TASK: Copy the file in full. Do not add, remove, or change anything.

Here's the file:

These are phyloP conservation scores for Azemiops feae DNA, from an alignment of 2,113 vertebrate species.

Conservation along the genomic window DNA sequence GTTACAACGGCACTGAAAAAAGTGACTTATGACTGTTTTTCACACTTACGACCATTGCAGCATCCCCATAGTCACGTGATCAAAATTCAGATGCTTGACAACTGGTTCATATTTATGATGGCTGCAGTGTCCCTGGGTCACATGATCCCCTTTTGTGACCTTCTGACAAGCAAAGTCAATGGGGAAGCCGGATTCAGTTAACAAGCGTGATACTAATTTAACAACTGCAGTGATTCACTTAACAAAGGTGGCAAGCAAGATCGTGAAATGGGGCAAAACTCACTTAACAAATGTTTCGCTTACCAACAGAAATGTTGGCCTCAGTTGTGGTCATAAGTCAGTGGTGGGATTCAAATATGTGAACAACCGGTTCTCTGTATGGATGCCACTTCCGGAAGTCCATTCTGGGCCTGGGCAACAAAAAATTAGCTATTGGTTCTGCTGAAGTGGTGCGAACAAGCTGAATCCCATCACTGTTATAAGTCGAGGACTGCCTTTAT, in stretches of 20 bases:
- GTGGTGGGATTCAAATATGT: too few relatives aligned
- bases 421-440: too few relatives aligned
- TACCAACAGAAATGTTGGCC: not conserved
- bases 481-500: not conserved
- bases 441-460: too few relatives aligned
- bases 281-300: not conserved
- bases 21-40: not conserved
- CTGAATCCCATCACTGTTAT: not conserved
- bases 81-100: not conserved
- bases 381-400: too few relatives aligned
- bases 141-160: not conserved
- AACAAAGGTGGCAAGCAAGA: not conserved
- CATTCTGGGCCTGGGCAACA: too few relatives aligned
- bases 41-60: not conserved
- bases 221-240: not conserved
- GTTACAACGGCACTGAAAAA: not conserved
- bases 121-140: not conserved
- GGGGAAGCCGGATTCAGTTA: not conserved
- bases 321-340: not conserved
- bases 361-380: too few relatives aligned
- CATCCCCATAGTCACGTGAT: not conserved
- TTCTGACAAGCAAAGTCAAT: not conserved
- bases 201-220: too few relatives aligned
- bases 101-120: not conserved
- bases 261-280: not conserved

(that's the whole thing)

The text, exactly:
These are phyloP conservation scores for Azemiops feae DNA, from an alignment of 2,113 vertebrate species.

Conservation along the genomic window DNA sequence GTTACAACGGCACTGAAAAAAGTGACTTATGACTGTTTTTCACACTTACGACCATTGCAGCATCCCCATAGTCACGTGATCAAAATTCAGATGCTTGACAACTGGTTCATATTTATGATGGCTGCAGTGTCCCTGGGTCACATGATCCCCTTTTGTGACCTTCTGACAAGCAAAGTCAATGGGGAAGCCGGATTCAGTTAACAAGCGTGATACTAATTTAACAACTGCAGTGATTCACTTAACAAAGGTGGCAAGCAAGATCGTGAAATGGGGCAAAACTCACTTAACAAATGTTTCGCTTACCAACAGAAATGTTGGCCTCAGTTGTGGTCATAAGTCAGTGGTGGGATTCAAATATGTGAACAACCGGTTCTCTGTATGGATGCCACTTCCGGAAGTCCATTCTGGGCCTGGGCAACAAAAAATTAGCTATTGGTTCTGCTGAAGTGGTGCGAACAAGCTGAATCCCATCACTGTTATAAGTCGAGGACTGCCTTTAT, in stretches of 20 bases:
- GTGGTGGGATTCAAATATGT: too few relatives aligned
- bases 421-440: too few relatives aligned
- TACCAACAGAAATGTTGGCC: not conserved
- bases 481-500: not conserved
- bases 441-460: too few relatives aligned
- bases 281-300: not conserved
- bases 21-40: not conserved
- CTGAATCCCATCACTGTTAT: not conserved
- bases 81-100: not conserved
- bases 381-400: too few relatives aligned
- bases 141-160: not conserved
- AACAAAGGTGGCAAGCAAGA: not conserved
- CATTCTGGGCCTGGGCAACA: too few relatives aligned
- bases 41-60: not conserved
- bases 221-240: not conserved
- GTTACAACGGCACTGAAAAA: not conserved
- bases 121-140: not conserved
- GGGGAAGCCGGATTCAGTTA: not conserved
- bases 321-340: not conserved
- bases 361-380: too few relatives aligned
- CATCCCCATAGTCACGTGAT: not conserved
- TTCTGACAAGCAAAGTCAAT: not conserved
- bases 201-220: too few relatives aligned
- bases 101-120: not conserved
- bases 261-280: not conserved